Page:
This blog is now on Twitter @RomaniaBalls. (Follow me!) Which means that I haven’t been working on historical articles, because there is so much going on in Romanian football right now. Big transfers — Steaua’s existential crisis — Most entertaining of all: mind-boggling low-level corruption! Read on…
A startling story emerged last week surrounding some friendly matches played by Romanian teams during their winter training camps in Cyprus and Turkey. Some great investigative work by Costin Ștucan and colleagues at Gazeta Sporturilor (now in English at Futbolgrad) has revealed that referees from Dambovita county football association in Romania have been masquerading as Bulgarians, Slovenians and Turks and officiating at these matches. Romanian referees are perfectly entitled to work matches abroad, provided that they inform the national committee; so why were these men pretending to be other people (and in some cases radically altering their facial hair to do so)? And, come to that, why is this even a story?
Here’s why: several friendly matches attracted the attention of Federbet, an organisation which watches for unusual betting patterns with a hint of a suspicion of match-fixing. The games in question all took place in Cyprus or southern Turkey and featured Liga I sides Astra Giurgiu, CFR Cluj, FC Botosani and Pandurii Targu Jiu. You’ll have to read Costin’s excellent (and hilarious) article for the full story, but take a look at the highlights from Astra’s defeat to Polish outfit Pogon Szczecin here. The referee awards a phantom penalty to Astra, which the captain [UEFA Cup winner and Rapid legend!] Cristi Sapunaru deliberately passes gently to the goalkeeper. The referee then orders the kick to be retaken, for some other imaginary infringement, and [another Rapid legend!] Daniel Niculae hits it well wide. The incredulous guffaws of the people next to the camera are worth hearing.
A later penalty awarded to the Poles for a dive is also deliberately missed. It must be said that there is no suggestion that players or coaches are involved in the suspected match-fixing, but it turns out that large bets were placed on more than three goals being scored in the match; the final score was 3-1 to Pogon.
The game between FC Botosani and Amkar Perm was also refereed by a Romanian in disguise, and also featured a penalty mysteriously awarded and even more mysteriously ordered to be retaken after the initial kick was missed.
I can’t afford a libel lawyer, so draw your own conclusions. A new detail has emerged today, however: one of the Romanians running the line at Pandurii’s game with Russian side Krylya Sovetov in Antalya last week is not just a referee: he is a small-town mayor who turned down an EU trip to Brussels to have a “holiday” on his own in the Turkish resort. The transcripts of Ștucan’s telephone conversations with the men involved in these cases are comedy gold: if you haven’t already clicked through to his article, do so now!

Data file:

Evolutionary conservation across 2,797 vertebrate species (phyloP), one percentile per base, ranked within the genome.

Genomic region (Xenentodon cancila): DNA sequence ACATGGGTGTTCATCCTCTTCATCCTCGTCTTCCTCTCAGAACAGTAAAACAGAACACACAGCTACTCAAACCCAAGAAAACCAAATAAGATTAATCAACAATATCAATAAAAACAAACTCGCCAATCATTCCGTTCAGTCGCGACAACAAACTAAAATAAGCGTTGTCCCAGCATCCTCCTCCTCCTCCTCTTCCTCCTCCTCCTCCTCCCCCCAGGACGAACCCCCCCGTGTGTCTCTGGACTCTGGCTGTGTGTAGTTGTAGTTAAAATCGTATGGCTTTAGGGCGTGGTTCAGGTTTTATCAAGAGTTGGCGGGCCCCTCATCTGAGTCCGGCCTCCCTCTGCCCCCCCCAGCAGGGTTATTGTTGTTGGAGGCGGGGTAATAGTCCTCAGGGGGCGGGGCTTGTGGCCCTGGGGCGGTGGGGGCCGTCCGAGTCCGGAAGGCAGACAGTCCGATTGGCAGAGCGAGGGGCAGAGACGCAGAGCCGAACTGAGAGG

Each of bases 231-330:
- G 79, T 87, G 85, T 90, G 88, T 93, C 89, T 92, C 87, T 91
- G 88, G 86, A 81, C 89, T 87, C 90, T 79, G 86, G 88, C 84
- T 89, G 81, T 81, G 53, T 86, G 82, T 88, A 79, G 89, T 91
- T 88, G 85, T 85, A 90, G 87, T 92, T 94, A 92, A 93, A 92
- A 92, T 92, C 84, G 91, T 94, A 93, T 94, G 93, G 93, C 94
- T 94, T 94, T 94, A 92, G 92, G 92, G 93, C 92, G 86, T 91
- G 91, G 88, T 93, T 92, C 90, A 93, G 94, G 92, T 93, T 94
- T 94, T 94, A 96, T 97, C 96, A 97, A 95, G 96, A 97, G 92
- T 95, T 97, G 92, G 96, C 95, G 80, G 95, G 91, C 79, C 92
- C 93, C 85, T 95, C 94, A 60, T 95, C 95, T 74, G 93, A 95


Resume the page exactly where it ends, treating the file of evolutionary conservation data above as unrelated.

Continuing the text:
Steaua winger Adi Popa has joined Reading of the English second tier, for a reported €600,000. Popa is 28 and has been a regular for Steaua since his arrival in 2012. He’s currently an automatic pick for the national team. He will earn €825,000 per year, according to DigiSport.
Denis Alibec, Steaua’s big (in every sense) signing of the Romanian winter break, from Astra, has already scored a fantastic free-kick (in a friendly) and been appointed captain. People who know much better than me think that this striker could make the difference between Steaua winning the league and not.
Table-topping Viitorul have sold very promising midfielder Razvan Marin to Standard Liege, where he has already played three Jupiler Pro league games and been named in the league’s team of the week. Dorin Rotariu, another of the league’s best young performers, has left Dinamo to join Club Brugge, the former club of Romania coach Christoph Daum. Belgium is now home to a small but high-quality Romanian football expat population, with Chipciu and Stanciu at Anderlecht and Mircea Rednic now coaching Cristi Manea at Mouscron. Meanwhile Dinamo have signed Nigerian striker Victor Obinna (once of Inter and West Ham).
The club with no name
The struggle being played out for over two years, partly in court and partly in the media, between the Ministry of Defence’s lawyers and Gigi Becali over the ownership of Steaua Bucharest’s name, badge and palmares shows no sign of ending. Various Steaua legends have given their ten bani’s worth on the issue of who is “stealing” Romania’s most popular football club, and certain official bodies have been drawn into stating how they would react in unprecedented hypothetical situations, but of course what really counts is the official, legal outcome of the case – whenever we get that. Becali has registered the name “FC Star Bucuresti” in case he loses and has to change the name of his club. The MoD has said that there is no longer a legal obstacle preventing it from forming its own football club again; the possibility of this new club taking not just Steaua’s name back but also its league place, and the forced relegation of Becali’s club, cannot yet be ruled out.